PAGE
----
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Oh! Guess what? I’m even staying in Mom’s old room! I’m using her easel and sleeping in her bed! It’s sort of weird, but also…. Well. I guess you could say that it comforts me. I mean, I don’t feel so alone, and I don’t miss you and everybody so much when I feel Mom all around me like that.

Do you think it’s funny that connections are so important to me?

I mean, I’m always acting so independent and everything. But Riley, I’m not really independent. It’s just that I’ve got you and everybody at home supporting me, and that makes me feel like I can conquer the world.

But actually, sometimes, when it’s late at night, and no one’s looking, and I’m all alone, I feel sort of… not really lost, but sort of alone. I guess that’s why I wanted you to come with me, so I could keep pretending to be brave.

Don’t worry! I’m not guilt-tripping you! I’m glad for you that you did what you want.

It’s just that I’m also really, really grateful that I get to sleep in Mom’s old room because it makes me feel a little less like a bunny in a basket dropped on somebody’s doorstep twenty years ago…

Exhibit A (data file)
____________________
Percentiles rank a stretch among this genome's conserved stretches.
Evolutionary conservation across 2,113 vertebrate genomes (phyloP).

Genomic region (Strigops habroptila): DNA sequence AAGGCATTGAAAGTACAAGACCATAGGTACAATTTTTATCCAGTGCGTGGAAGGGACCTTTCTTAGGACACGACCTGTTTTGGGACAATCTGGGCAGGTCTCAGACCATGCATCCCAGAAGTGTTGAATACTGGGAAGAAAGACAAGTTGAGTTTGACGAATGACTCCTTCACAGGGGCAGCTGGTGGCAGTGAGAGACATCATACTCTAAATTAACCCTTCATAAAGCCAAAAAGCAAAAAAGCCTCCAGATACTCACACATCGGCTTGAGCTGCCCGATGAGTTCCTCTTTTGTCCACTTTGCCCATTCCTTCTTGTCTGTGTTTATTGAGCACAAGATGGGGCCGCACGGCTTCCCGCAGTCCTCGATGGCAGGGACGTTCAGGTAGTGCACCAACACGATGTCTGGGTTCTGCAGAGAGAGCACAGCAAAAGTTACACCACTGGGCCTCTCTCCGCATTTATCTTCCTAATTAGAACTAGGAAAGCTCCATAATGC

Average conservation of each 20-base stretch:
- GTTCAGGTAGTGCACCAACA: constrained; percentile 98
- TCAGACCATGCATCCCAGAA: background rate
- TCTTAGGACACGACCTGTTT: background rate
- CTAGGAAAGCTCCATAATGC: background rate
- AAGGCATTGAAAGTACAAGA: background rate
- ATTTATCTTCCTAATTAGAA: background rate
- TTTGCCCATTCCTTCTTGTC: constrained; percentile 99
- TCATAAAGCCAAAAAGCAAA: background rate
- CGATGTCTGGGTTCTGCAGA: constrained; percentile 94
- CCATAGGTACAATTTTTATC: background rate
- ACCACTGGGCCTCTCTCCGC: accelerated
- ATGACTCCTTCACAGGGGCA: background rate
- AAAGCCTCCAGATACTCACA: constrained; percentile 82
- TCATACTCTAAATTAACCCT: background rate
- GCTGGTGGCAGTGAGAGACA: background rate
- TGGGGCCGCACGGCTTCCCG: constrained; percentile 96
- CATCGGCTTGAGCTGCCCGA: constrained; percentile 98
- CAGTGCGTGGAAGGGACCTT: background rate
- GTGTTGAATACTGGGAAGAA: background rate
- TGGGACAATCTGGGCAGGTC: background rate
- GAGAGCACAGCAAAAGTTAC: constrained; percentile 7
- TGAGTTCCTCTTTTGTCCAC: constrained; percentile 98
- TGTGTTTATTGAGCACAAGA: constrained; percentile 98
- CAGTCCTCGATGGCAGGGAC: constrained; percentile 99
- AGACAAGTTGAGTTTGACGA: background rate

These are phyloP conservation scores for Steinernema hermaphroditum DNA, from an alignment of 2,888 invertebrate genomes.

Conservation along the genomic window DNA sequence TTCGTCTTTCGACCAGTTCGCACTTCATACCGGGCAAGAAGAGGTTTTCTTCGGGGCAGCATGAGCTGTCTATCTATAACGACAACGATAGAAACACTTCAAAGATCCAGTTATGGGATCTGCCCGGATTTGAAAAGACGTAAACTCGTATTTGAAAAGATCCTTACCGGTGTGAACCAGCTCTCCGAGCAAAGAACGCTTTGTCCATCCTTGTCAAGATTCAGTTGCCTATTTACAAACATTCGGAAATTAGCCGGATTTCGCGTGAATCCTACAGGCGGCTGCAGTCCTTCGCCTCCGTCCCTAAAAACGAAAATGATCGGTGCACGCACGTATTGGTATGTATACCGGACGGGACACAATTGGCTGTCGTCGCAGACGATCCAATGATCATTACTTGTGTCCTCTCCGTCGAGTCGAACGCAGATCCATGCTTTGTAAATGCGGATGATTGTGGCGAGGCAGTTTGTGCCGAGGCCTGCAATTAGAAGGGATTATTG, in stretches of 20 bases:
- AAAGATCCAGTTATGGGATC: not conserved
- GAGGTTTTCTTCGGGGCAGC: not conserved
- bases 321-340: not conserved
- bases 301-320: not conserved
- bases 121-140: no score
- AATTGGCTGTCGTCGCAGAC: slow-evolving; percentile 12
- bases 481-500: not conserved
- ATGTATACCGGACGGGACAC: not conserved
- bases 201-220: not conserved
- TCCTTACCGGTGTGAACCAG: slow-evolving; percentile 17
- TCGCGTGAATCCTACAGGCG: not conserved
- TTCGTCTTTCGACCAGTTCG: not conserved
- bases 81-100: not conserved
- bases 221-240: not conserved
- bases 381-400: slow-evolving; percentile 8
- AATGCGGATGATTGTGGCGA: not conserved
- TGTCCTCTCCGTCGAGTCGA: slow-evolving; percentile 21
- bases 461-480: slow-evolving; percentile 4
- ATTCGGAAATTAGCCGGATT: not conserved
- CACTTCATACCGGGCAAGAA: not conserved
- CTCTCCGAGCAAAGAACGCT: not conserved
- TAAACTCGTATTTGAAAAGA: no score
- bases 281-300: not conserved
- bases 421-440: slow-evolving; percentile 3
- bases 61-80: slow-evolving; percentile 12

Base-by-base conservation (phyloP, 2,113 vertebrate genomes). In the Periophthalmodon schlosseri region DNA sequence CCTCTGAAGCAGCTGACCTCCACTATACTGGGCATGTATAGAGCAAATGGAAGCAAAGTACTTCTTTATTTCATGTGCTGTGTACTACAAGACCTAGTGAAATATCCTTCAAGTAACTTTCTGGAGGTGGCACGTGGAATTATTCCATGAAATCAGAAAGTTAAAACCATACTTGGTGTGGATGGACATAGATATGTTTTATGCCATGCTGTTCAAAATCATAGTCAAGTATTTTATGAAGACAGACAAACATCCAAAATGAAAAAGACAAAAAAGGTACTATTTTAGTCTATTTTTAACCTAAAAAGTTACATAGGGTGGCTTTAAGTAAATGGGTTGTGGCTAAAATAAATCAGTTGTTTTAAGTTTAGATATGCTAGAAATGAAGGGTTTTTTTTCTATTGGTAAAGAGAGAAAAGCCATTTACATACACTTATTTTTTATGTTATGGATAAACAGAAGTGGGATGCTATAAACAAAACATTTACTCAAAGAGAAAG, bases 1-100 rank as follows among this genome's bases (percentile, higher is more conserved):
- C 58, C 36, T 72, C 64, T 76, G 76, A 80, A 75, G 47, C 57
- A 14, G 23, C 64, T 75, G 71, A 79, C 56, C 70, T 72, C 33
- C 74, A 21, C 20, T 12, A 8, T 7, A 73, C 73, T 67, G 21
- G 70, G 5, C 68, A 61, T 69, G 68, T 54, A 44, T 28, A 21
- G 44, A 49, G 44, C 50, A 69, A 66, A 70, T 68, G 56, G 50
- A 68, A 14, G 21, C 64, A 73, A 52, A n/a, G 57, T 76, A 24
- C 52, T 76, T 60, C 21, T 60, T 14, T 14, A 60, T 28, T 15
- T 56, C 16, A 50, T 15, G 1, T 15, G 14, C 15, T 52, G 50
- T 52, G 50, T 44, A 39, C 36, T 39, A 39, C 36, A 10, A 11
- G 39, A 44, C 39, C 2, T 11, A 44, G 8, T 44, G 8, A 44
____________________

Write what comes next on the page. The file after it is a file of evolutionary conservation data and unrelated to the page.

Anyway. Enough of that.

So I woke up super early on my first day of classes. I was so excited. It was pouring down rain, which made me so happy since it felt like home, only warmer, and then I raced to my class.

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Class was cool. The prof is from Champs Les Sims, and he talks with a really strong accent. I felt like raising my hand and asking, “Ou est la fromage, c’est vous plais?” LOL! But I didn’t. I refrained. Because, you know. Manners.

I’m trying really hard to make a good impression on all my professors. Plus, it’s interesting. Did you know that Cézanne strove not to copy nature, but to recreate it, trying to produce “a harmony parallel to nature?” I think that’s awesome. It answers something I always wondered about, which is, now that we have photography, what’s the purpose of painting? And this gave me insight into the answer.

I’ve got a little bit of time in between classes, so I thought more about that while I was waiting for the next class to start.